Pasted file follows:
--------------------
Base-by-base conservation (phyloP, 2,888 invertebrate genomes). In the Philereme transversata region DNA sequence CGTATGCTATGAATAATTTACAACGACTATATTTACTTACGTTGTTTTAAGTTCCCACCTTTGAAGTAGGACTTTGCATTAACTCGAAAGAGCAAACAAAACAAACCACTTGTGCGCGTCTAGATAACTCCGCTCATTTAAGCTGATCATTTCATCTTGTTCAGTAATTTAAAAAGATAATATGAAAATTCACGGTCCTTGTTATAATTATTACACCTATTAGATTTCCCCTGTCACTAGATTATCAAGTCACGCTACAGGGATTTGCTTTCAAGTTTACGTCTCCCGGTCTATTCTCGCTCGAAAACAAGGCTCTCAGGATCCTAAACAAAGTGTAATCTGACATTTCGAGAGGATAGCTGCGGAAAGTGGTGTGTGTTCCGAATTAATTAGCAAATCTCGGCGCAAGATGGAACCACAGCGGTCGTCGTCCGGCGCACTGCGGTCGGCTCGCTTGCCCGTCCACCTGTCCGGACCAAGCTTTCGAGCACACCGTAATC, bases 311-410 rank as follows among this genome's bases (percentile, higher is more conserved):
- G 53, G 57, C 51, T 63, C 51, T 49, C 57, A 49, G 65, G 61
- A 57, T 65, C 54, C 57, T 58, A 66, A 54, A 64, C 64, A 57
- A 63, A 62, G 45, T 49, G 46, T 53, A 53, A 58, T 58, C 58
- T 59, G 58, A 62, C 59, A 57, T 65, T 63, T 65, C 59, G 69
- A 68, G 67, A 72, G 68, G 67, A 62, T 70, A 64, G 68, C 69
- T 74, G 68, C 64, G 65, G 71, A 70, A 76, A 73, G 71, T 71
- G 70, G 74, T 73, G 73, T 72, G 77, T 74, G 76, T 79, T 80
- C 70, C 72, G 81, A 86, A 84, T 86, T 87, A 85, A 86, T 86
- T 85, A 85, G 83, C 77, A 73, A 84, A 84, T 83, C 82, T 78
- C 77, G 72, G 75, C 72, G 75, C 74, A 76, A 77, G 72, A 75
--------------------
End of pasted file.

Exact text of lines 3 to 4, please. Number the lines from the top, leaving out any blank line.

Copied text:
- A 57, T 65, C 54, C 57, T 58, A 66, A 54, A 64, C 64, A 57
- A 63, A 62, G 45, T 49, G 46, T 53, A 53, A 58, T 58, C 58